Throughout this debate there is an underlying current that money is evil, that somehow, we just have to get the money out of politics. Keep all those terrible lobbyists and special interests away from our weak‐willed Members of Congress.
Ladies and gentlemen, this is nonsense. The last thing we need is cloistered legislators, removed from valuable sources of information and opinion. Every member of Congress knows how valuable lobbyist and PAC information is to the legislative process. Members cannot be expected to know the technical impact on every industry and interest group of each legislative provision. And large numbers of congressional staff have never worked anywhere but the Hill.
The question then becomes: where does education and information dissemination end and influence peddling begin? The short answer is: nobody knows.
The answer also lies in a PAC balance of power — there are always well‐funded lobbies on both sides of a legislative issue. Members concerned about re‐election rarely support unpopular bills in exchange for a campaign donation. The nature of opposition research in politics today exposes fatal flaws and assures accountability. The heat from exposure and lost faith at home is just not worth $5,000.
Banning or limiting PAC contributions is also driven by a desire to decrease the amount of money spent in elections. But campaign spending is not out of control. More money was spent to syndicate “Seinfeld” than we spend on a presidential election. Total direct campaign spending for all congressional races averages out to $3 per eligible voter. PAC spending adjusted for inflation decreased in the ’94 cycle. And all 1993–1994 PAC contributions for all races would barely have covered Kevin Costner’s production costs for Waterworld.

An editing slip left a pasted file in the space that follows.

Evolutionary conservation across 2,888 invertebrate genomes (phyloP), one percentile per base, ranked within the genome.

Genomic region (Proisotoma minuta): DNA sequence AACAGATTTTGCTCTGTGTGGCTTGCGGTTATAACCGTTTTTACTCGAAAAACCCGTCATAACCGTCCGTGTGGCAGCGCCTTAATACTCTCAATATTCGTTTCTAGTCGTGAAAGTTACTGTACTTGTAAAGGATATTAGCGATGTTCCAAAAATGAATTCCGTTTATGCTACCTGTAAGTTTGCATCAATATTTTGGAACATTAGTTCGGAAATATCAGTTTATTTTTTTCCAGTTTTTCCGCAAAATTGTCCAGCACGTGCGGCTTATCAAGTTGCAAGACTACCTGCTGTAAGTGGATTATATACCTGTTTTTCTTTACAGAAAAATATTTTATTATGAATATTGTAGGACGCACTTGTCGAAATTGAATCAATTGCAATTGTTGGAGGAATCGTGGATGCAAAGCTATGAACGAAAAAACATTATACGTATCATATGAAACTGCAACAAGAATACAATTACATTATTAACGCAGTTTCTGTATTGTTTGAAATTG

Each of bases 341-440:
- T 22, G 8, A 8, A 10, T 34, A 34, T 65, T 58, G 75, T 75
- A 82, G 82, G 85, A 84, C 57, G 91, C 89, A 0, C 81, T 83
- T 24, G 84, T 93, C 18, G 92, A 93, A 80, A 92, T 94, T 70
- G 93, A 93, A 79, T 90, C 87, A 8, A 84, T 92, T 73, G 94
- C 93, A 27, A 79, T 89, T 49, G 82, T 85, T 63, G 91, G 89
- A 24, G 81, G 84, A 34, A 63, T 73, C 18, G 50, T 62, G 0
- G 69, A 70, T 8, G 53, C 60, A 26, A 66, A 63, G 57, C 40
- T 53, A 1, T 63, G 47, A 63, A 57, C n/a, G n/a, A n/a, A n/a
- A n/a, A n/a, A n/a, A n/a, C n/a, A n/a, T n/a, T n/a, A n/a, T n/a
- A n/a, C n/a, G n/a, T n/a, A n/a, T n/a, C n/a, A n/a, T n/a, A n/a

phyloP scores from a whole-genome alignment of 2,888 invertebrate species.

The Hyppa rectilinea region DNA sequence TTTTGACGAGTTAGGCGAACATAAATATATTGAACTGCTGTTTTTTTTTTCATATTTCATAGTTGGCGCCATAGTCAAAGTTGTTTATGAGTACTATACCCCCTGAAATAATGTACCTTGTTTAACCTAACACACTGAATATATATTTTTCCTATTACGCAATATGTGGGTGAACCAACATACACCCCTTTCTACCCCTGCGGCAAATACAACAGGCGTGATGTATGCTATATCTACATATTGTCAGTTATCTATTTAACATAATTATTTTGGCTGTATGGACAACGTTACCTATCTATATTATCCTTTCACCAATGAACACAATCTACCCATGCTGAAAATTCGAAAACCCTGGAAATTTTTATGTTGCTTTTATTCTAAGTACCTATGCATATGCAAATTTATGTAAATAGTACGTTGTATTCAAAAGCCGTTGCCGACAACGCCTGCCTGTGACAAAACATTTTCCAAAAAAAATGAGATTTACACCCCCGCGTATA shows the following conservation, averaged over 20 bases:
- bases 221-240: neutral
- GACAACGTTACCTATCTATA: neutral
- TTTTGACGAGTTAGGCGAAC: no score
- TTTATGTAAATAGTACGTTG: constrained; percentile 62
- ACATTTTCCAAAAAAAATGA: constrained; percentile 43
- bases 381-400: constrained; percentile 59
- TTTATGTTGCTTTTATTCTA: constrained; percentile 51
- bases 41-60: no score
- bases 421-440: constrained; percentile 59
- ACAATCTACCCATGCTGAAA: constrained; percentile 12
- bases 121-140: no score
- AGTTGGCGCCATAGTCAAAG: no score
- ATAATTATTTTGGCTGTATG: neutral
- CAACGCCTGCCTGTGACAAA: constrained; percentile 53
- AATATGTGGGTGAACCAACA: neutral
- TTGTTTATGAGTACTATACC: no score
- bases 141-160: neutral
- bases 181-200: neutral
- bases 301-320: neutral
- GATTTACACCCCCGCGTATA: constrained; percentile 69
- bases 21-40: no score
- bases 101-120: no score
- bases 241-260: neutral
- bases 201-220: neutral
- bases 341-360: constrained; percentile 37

More importantly, there is a very dangerous precedent set by acting on this hysterical desire to take money out of politics. The people in this country have a constitutional right to petition their government.
If we succumb to this misinformed, misguided hysteria, is the next step to take the media out of politics to stop all those obnoxious ads? To not let the press report on politics because we’re sick of reading all the horse‐race stories?
Money will remain in politics. Money must remain in politics. As issues become more complicated and technology more complex, even more money will be needed to ensure an open political system.
Limiting PACs will distort the political debate. Driving money out of the campaign gives a powerful advantage to candidates with powerful friends such as celebrities and unions.
Limiting PACs will similarly enhance the power of the media. When candidates cannot raise or spend the money needed to speak directly to the voters, political discourse will move away from a direct conversation between candidate and voter, and we will surrender to the institutional media’s power to mediate political debate.
Katharine Graham of the Washington Post can editorialize in favor of certain candidates, or shape news coverage to reflect her philosophical perspective. Garry Trudeau can promote Bill Clinton by devoting his comic strip to bashing George Bush and Dan Quayle. Talk show host Rush Limbaugh can do the same in favor of his candidates.
I also caution all members, especially the freshmen, against passing reforms that further entrench the power of incumbents. When combined with the failure of term limits, you become vulnerable to charges of “now that you’re here, you want to be sure to stay here.”